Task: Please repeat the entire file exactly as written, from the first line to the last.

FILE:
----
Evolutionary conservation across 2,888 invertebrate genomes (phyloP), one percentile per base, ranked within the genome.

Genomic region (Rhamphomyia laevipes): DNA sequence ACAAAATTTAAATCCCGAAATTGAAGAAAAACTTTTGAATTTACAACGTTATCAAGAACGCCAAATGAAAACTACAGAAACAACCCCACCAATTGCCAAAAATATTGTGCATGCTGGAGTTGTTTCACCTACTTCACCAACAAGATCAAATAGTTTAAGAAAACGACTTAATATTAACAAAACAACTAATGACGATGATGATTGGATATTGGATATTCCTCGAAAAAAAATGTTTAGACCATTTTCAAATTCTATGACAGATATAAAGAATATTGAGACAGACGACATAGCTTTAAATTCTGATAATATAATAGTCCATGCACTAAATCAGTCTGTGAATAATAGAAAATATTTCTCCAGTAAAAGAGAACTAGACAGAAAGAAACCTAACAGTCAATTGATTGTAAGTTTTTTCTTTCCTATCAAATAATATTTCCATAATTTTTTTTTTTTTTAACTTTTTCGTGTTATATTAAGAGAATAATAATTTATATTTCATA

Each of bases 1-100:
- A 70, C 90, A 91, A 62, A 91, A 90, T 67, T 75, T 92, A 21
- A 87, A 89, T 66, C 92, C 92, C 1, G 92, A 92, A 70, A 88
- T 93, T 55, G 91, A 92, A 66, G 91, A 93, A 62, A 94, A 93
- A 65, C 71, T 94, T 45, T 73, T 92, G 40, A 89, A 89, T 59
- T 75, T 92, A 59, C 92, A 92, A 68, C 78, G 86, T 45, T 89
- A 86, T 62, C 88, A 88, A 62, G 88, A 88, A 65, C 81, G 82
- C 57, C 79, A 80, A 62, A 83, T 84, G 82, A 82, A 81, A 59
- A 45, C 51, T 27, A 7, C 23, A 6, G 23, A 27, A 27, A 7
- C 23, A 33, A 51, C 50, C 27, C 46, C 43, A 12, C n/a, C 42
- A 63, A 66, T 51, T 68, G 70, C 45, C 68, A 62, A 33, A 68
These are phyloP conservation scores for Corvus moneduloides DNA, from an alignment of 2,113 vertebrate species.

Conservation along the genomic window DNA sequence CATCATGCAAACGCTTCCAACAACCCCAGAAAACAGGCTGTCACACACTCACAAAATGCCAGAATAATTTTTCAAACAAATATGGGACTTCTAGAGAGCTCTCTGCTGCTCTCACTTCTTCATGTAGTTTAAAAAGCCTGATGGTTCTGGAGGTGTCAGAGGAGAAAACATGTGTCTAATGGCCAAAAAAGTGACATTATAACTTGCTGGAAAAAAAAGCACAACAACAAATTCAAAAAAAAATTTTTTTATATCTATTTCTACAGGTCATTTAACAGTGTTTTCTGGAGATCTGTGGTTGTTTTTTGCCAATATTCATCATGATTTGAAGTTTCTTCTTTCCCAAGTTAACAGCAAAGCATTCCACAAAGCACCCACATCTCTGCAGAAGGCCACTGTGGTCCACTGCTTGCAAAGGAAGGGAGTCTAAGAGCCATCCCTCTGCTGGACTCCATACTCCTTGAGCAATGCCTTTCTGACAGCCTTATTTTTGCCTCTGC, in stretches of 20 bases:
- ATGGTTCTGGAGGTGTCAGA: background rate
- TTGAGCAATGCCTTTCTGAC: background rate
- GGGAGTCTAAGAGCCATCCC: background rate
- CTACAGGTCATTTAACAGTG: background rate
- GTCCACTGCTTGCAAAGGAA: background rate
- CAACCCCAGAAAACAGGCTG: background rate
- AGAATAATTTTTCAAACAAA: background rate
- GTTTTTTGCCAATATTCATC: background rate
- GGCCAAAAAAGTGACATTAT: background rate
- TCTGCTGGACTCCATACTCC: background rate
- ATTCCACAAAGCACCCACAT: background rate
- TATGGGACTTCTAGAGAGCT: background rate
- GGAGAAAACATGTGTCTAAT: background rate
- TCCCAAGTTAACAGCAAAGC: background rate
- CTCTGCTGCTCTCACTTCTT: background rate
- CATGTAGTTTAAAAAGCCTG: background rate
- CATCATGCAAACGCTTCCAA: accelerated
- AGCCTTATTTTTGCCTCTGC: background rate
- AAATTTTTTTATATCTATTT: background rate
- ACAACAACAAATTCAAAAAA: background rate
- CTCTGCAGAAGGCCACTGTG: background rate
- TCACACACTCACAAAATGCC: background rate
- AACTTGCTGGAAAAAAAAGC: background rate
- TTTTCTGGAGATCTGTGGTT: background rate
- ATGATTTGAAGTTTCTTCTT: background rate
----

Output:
Evolutionary conservation across 2,888 invertebrate genomes (phyloP), one percentile per base, ranked within the genome.

Genomic region (Rhamphomyia laevipes): DNA sequence ACAAAATTTAAATCCCGAAATTGAAGAAAAACTTTTGAATTTACAACGTTATCAAGAACGCCAAATGAAAACTACAGAAACAACCCCACCAATTGCCAAAAATATTGTGCATGCTGGAGTTGTTTCACCTACTTCACCAACAAGATCAAATAGTTTAAGAAAACGACTTAATATTAACAAAACAACTAATGACGATGATGATTGGATATTGGATATTCCTCGAAAAAAAATGTTTAGACCATTTTCAAATTCTATGACAGATATAAAGAATATTGAGACAGACGACATAGCTTTAAATTCTGATAATATAATAGTCCATGCACTAAATCAGTCTGTGAATAATAGAAAATATTTCTCCAGTAAAAGAGAACTAGACAGAAAGAAACCTAACAGTCAATTGATTGTAAGTTTTTTCTTTCCTATCAAATAATATTTCCATAATTTTTTTTTTTTTTAACTTTTTCGTGTTATATTAAGAGAATAATAATTTATATTTCATA

Each of bases 1-100:
- A 70, C 90, A 91, A 62, A 91, A 90, T 67, T 75, T 92, A 21
- A 87, A 89, T 66, C 92, C 92, C 1, G 92, A 92, A 70, A 88
- T 93, T 55, G 91, A 92, A 66, G 91, A 93, A 62, A 94, A 93
- A 65, C 71, T 94, T 45, T 73, T 92, G 40, A 89, A 89, T 59
- T 75, T 92, A 59, C 92, A 92, A 68, C 78, G 86, T 45, T 89
- A 86, T 62, C 88, A 88, A 62, G 88, A 88, A 65, C 81, G 82
- C 57, C 79, A 80, A 62, A 83, T 84, G 82, A 82, A 81, A 59
- A 45, C 51, T 27, A 7, C 23, A 6, G 23, A 27, A 27, A 7
- C 23, A 33, A 51, C 50, C 27, C 46, C 43, A 12, C n/a, C 42
- A 63, A 66, T 51, T 68, G 70, C 45, C 68, A 62, A 33, A 68
These are phyloP conservation scores for Corvus moneduloides DNA, from an alignment of 2,113 vertebrate species.

Conservation along the genomic window DNA sequence CATCATGCAAACGCTTCCAACAACCCCAGAAAACAGGCTGTCACACACTCACAAAATGCCAGAATAATTTTTCAAACAAATATGGGACTTCTAGAGAGCTCTCTGCTGCTCTCACTTCTTCATGTAGTTTAAAAAGCCTGATGGTTCTGGAGGTGTCAGAGGAGAAAACATGTGTCTAATGGCCAAAAAAGTGACATTATAACTTGCTGGAAAAAAAAGCACAACAACAAATTCAAAAAAAAATTTTTTTATATCTATTTCTACAGGTCATTTAACAGTGTTTTCTGGAGATCTGTGGTTGTTTTTTGCCAATATTCATCATGATTTGAAGTTTCTTCTTTCCCAAGTTAACAGCAAAGCATTCCACAAAGCACCCACATCTCTGCAGAAGGCCACTGTGGTCCACTGCTTGCAAAGGAAGGGAGTCTAAGAGCCATCCCTCTGCTGGACTCCATACTCCTTGAGCAATGCCTTTCTGACAGCCTTATTTTTGCCTCTGC, in stretches of 20 bases:
- ATGGTTCTGGAGGTGTCAGA: background rate
- TTGAGCAATGCCTTTCTGAC: background rate
- GGGAGTCTAAGAGCCATCCC: background rate
- CTACAGGTCATTTAACAGTG: background rate
- GTCCACTGCTTGCAAAGGAA: background rate
- CAACCCCAGAAAACAGGCTG: background rate
- AGAATAATTTTTCAAACAAA: background rate
- GTTTTTTGCCAATATTCATC: background rate
- GGCCAAAAAAGTGACATTAT: background rate
- TCTGCTGGACTCCATACTCC: background rate
- ATTCCACAAAGCACCCACAT: background rate
- TATGGGACTTCTAGAGAGCT: background rate
- GGAGAAAACATGTGTCTAAT: background rate
- TCCCAAGTTAACAGCAAAGC: background rate
- CTCTGCTGCTCTCACTTCTT: background rate
- CATGTAGTTTAAAAAGCCTG: background rate
- CATCATGCAAACGCTTCCAA: accelerated
- AGCCTTATTTTTGCCTCTGC: background rate
- AAATTTTTTTATATCTATTT: background rate
- ACAACAACAAATTCAAAAAA: background rate
- CTCTGCAGAAGGCCACTGTG: background rate
- TCACACACTCACAAAATGCC: background rate
- AACTTGCTGGAAAAAAAAGC: background rate
- TTTTCTGGAGATCTGTGGTT: background rate
- ATGATTTGAAGTTTCTTCTT: background rate